world,

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world, papal and proteftant, common annotators and Chriftian writers, who differ from the author; accompanied with a va→ riety of infinuating arguments of addrefs, plaufible argumentations, and pretenfions of good in the doctrine. Wherefore, if the author is mistaken, and it is fitted only to establish a ruinous error, the more plaufibly it is wrote, it becomes the more enfnaring and dangerous to the reader.

It may not be amifs, to give a sketch of the general scheme of doctrine in it; which I take to be this.-In refpect to the doctrine of the Trinity, it is Arianifm ;-respecting that of imputation, Socianifmm;-in refpect to the doctrines of grace as commonly called, Pelagianifm ;-in refpect to the intermediate state between death and the refurrection, fo far as I can collect the fentiment, it better agrees with the Muggletonians than the common christian doctrine ;-in refpect to the future judgment, it is fingular; it will be final, and there will be no other public judgment; and yet it will not be decifive by unalterably fixing the ftates of good or bad men; the fentences will never be reverfed by any future judgment; and yet will be temporary, and not of perpetual and everlasting force in refpect to the future state after the last judgment, his tranf mutation states better agrees with the notion of fome of the old heathens than with the chriftian fyftem, it being wholly unknown in the revelations of God.-And in his doctrine of purgatory, he furpaffes the popes, clergy, and church of Rome itfelf; for his begins after the laft judgment, when theirs is ended.

Whether these are the author's true fentiments, or only an adopted scheme to fupport the doctrine of Universal Salvation, is not fo material to me or the reader; nor is it my design to combat these principles any farther than the subject in debate is concerned; or the fettling the conftruction of fome difputed texts may require. But it is thus ftated with a view to these two remarks: One is, thofe who are fettled in the firm belief of the contrary articles of the chriftian faith, are in no great danger of becoming univerfalifts, on this plan; they would be great loofers by fuch a change: they muft facrifice doctrines of far greater importance than this filly error can be fuppofed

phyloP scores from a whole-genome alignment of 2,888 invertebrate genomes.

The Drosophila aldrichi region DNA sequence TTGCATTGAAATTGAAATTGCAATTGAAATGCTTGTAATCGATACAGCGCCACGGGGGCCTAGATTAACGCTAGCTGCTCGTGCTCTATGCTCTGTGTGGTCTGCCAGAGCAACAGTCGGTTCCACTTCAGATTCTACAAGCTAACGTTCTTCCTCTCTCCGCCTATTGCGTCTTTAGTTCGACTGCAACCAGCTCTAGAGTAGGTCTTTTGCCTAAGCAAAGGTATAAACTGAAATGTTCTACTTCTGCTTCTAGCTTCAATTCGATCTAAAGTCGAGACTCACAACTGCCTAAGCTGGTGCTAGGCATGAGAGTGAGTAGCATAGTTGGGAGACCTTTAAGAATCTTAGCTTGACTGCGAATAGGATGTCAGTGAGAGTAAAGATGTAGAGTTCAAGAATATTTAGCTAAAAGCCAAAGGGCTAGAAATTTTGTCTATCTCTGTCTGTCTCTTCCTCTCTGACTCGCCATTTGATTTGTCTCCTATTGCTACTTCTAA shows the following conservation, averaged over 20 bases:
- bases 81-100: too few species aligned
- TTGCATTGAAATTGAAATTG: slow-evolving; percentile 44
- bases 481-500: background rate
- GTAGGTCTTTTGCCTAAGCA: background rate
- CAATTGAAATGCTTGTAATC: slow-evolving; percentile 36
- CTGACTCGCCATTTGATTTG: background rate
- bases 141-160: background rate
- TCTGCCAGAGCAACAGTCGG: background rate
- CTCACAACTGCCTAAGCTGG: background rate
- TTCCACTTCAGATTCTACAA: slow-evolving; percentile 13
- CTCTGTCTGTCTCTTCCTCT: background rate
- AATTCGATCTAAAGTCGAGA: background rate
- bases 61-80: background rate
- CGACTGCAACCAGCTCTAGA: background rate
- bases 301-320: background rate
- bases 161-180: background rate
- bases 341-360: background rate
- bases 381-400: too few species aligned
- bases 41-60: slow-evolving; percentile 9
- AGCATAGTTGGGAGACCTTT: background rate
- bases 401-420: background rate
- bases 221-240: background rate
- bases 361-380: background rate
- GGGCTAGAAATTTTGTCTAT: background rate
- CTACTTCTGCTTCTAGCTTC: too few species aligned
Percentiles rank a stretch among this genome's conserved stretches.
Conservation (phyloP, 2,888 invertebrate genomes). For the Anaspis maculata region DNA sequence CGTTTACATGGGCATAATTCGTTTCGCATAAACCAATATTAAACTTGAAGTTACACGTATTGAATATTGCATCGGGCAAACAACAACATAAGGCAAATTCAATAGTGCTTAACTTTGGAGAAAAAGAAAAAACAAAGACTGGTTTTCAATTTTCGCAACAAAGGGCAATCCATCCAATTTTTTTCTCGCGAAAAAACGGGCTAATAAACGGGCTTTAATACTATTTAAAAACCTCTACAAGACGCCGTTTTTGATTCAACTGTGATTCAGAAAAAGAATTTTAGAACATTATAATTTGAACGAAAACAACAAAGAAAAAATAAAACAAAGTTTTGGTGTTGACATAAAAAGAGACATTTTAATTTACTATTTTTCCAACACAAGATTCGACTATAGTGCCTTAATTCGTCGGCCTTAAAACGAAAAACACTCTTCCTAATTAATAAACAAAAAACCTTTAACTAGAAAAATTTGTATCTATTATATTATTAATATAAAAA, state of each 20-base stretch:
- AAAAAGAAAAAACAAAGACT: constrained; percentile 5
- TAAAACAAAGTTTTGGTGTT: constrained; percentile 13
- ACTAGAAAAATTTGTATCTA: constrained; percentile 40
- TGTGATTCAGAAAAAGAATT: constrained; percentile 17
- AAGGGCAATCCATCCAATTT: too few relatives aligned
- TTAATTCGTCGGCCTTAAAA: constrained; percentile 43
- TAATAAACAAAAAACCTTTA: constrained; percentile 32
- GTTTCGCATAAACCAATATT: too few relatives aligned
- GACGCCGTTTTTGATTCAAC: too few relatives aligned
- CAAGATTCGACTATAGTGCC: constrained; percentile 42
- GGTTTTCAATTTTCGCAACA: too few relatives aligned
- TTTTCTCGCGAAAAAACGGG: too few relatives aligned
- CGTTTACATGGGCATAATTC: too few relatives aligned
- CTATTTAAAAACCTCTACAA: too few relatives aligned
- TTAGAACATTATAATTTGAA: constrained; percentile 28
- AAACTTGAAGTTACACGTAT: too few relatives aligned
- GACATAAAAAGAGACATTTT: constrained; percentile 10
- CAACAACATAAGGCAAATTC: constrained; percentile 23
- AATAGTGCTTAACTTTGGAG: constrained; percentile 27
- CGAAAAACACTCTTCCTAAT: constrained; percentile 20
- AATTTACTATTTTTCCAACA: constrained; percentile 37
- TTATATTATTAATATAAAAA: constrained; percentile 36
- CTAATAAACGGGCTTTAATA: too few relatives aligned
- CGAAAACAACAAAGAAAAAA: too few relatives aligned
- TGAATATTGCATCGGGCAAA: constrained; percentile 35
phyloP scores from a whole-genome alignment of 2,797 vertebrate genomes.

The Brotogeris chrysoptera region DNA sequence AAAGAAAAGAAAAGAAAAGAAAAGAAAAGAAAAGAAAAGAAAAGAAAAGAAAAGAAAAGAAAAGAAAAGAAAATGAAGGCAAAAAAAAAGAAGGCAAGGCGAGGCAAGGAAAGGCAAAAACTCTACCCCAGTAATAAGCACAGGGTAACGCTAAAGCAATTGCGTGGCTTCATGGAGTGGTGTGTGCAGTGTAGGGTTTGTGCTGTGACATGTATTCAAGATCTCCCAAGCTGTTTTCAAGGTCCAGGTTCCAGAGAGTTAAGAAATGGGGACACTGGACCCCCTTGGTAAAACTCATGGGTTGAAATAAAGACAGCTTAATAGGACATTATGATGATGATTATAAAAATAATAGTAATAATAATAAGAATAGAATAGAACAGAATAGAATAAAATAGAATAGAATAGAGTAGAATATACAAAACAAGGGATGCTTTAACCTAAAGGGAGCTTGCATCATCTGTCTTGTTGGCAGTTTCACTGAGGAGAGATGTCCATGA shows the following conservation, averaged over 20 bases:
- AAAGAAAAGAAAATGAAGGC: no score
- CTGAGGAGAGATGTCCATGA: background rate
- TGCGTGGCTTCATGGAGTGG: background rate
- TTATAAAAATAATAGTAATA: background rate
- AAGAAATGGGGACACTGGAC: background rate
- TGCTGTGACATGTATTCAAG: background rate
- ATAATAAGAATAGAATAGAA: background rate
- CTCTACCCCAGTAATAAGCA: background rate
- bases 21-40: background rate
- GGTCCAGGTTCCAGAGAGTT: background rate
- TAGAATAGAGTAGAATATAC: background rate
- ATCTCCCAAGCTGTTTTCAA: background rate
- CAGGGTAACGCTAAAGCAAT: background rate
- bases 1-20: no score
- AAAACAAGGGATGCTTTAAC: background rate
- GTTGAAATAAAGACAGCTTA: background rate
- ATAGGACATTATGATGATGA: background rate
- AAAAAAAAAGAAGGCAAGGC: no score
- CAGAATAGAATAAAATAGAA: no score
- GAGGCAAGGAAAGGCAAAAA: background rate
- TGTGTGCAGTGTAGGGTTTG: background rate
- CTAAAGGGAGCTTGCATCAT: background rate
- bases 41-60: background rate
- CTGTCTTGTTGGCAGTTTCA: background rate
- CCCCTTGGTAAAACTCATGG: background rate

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to be. The other, and principal remark, is this: If this im pleaded tenet cannot be lupported upon this plan, it is in vain to hope for it upon any other whatever. The ingenuity and ability of this writer is inconteftible; and he hath spared no labor and pains in the caufe. He had all the world of doc tines, of truth and error to choose out of; and he hath taken his ftand of fupport and defence upon this foundation; and if he now fails of fupporting it, when enforced with all the aid of thofe learned men, Mr. Whifton, Scot, Hartly, Hallet, &c. and is re-enforced again with Gog and Magog, under the influence of the devil, introduced to bring up the rear of fupport to one important part of the scheme, it is in vain to hope it can ever be fupported upon any plan of doctrine whatever. In this fenfe, the fubject is truly exhaufted." This being by far the moft plaufibly wrote, in which their strength is collected, and "the fubject exhaufted;" fhould it fail of fupport, the univerfalifts, if wife, for their own fake, will not attempt to mend it, for the parts do now hang badly together, and fhould they joftle and alter the pofts and pillars of it, the fuperftructure certainly falls to ruin with its own weight. Whether it be now fupported, or is fupportable by any means whatever; the reader who carefully attends to the following work in all the parts of it, may be under fome advantage to judge. One thing, perhaps, fhould not be wholly paffed over, and may be noticed here, inafmuch as it did not naturally fall in any where in the last part. We are told, in order to the ad miffion of this scheme, "fome generally received doctrines must be given up, and that it is high time they fhould be renounced and others embraced in their room, more honourable to the father of mercies, and comfortable to the creatures whom his hands have formed." Page 14. What are the articles to be embraced in the room of thofe of the chriftian and protestant faith, which are to be renounced? Why, it feems, we are to receive it as a first principle, that the end of the creation of the moral world was the happiness of the creature; and that if God foreknew any of them (fay the devil and his angels and the finally wicked of mankind) would, by the abuse of their moral